Wednesday, June 30, 2010

Reflections: Misquoting Jesus

After reading Misquoting Jesus: The Story Behind Who Changed the Bible and Why by Bart D. Ehrman and writing my review, I feel like I need to address the personal side of the books impact.  As I said in the review, I do not feel like Ehrman undermines Christianity at all with his book.

That said, I can tell you I felt very uncomfortable, the more I read of the changes that were made to the manuscripts that have come to be our New Testament.  As I mentioned in Part II of my Religion is Hard, Faith is Easy post, I have had issues with the seeing the Bible as the inerrant Word of God for many years.  However, I had not realized how very many changes, additions and subtractions had been made over the centuries.  It was very disconcerting to see entire passages that were not part of the original manuscripts, though they might have been in the oral tradition.  It was also alarming how much certain Christian scribes had altered manuscripts to support what they considered "orthodox" Christianity.

I'll admit to a moment of panic--how could an entire faith be built on a book that was so very changed?

Then Bart Ehrman pointed out several facts about how the Bible has been viewed over time.

I was relieved to discover that the idea of basing the Christian faith on "sola scriptura"--only scripture--was actually an idea that sprung up during the Protestant Reformation.  Until then, in the Catholic church, traditions passed down through the church were just as important as the Bible.  It was the Protestant movement--I would wager in an attempt to get away from some rather corrupt traditions that had been made up over the centuries--that started asserting the Bible as the foundation for Christianity.  It was reassuring to me that the Christian faith was not always based only on the written scriptures, but also on the legitimate traditions conserved through the generations.

Another relief came when Ehrman revealed (well, it was a revelation to me) that the idea of an inerrant Bible actually developed in the American colonies.  Before that, the Bible was not necessarily held to be a work without error.  That was comforting because it let me know that for the majority of Christianity's history, people acknowledged that the Bible had moved through human hands and thus had been subject to change and error, even if it was the Word of God.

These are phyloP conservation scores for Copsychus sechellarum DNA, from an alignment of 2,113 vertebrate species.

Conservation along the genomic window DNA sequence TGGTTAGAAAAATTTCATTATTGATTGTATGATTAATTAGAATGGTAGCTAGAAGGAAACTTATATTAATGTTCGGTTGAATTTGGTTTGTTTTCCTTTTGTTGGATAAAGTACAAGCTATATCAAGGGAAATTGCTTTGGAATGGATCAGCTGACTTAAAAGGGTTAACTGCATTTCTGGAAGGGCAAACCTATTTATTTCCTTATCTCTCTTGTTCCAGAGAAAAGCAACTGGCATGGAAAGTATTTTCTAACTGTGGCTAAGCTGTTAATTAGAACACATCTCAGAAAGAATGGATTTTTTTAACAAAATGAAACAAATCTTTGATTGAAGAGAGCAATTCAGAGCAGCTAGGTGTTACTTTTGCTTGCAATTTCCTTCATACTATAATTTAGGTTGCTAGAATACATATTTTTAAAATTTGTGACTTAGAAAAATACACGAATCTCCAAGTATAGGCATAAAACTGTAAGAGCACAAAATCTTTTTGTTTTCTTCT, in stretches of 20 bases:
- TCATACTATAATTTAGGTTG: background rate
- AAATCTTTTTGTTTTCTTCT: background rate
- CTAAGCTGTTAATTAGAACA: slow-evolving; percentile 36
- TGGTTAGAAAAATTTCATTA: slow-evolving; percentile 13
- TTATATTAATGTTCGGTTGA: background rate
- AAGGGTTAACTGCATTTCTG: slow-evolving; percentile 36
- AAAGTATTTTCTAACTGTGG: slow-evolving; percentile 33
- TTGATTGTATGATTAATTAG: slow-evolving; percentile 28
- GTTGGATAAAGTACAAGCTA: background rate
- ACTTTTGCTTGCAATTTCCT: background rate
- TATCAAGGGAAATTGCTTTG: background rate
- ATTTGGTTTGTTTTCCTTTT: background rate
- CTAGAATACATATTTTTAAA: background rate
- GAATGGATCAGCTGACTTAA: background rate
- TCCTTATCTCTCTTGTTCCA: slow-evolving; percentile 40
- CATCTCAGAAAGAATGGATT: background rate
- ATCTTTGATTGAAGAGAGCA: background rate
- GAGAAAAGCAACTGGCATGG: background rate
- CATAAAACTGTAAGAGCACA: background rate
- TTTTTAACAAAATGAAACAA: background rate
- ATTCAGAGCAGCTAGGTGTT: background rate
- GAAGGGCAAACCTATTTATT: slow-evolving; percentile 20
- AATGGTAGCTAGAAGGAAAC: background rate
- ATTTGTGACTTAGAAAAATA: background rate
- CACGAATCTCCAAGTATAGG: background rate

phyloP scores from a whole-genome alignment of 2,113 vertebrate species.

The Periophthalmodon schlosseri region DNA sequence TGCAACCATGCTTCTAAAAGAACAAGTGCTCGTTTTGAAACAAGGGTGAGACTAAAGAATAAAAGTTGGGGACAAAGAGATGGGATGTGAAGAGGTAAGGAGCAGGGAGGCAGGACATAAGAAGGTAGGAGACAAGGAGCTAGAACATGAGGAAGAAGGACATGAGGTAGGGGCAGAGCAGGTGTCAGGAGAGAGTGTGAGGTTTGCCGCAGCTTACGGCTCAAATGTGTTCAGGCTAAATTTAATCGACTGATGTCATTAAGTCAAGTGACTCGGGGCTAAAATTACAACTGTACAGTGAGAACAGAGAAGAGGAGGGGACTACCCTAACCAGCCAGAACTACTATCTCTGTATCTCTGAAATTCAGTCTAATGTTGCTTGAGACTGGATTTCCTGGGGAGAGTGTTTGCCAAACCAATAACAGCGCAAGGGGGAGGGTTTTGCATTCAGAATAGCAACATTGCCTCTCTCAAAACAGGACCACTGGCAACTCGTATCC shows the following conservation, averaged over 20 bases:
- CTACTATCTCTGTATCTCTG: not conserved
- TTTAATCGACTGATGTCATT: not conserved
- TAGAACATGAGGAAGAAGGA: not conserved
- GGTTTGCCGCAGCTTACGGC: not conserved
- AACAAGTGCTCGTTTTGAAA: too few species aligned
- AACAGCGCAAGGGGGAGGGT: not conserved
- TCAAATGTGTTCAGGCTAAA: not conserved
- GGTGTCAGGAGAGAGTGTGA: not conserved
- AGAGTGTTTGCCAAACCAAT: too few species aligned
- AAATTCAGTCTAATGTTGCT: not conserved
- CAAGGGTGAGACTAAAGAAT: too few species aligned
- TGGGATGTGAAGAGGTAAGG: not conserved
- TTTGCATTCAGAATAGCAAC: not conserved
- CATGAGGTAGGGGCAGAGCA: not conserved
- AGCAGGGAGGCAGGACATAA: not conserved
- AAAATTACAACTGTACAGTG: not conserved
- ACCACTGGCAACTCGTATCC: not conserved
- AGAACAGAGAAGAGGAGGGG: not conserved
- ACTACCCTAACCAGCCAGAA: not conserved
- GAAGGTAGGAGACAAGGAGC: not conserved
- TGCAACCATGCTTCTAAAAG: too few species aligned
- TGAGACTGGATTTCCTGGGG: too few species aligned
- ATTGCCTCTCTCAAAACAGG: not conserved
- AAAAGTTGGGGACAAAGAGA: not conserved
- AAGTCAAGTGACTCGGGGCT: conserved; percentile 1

Another aspect of Misquoting Jesus that I enjoyed was Ch. 7--"The Social Worlds of the Text".  In this chapter Ehrman examines the changes made to the manuscripts in regards to women and Jews.  It was actually validating to me to see that some of the verses that I always had the most trouble with--the chauvinistic ones, the anti-Semitic ones--were actually added in or completely altered in order to give the New Testament its stances.  It was also interesting to see how verses had been altered to make them more anti-Semitic than the original manuscript read.  It was wonderful to see that in the oldest manuscripts, women were leaders in the ancient churches and did speak alongside their husbands in church. 

So, I feel more informed and even more content with my view on the Bible after reading Ehrman's book.  As I've said I still consider myself a Christian, even if I don't agree with the inerrancy of the Bible, or that it needs to be the be all end all of the Christian faith.  After reading Ehrman's book, I have found there is good reason for my views on that score, and that I'm not alone in said views--and that the history of the New Testament actually validates them!

All in all, I feel more secure in my version of the Christian faith than I did before, and I can't wait to learn more of the history of Christianity.  The next book:  Lost Christianities also by Bart Ehrman.


  1. The Lost Christianities book looks interesting. I'm reading a History of the Medieval World book right now and it is incredible just how Christianity really wasn't solidified for a few centuries and just how many versions there were out there. Crazy interesting!

  2. Really enjoyed reading your reflections. I feel the same way, and am encouraged by not being alone. :) And I was also glad that many of those passages are actually spurious.

    My friend was reading a book you might enjoy about the historical context of the old testament, looking at the way many of the narratives are told from two different perspectives, Judah's and Israel's. I'll have to find out the name of it.

  3. Thanks! I'm glad you enjoyed reading them. And as much as most of the passages are spurious, it was interesting to me how many of the passages actually had a great impact on the overall meaning and development of the theology! It really is a good book.
    But like I said, I was relieved that the view of the Bible as infallible and the idea of "sola scriptura" are both very new, historically speaking. :-D
    Congrats on y'all new place! I can't wait to see the pictures! Are y'all going to be down again anytime this summer?


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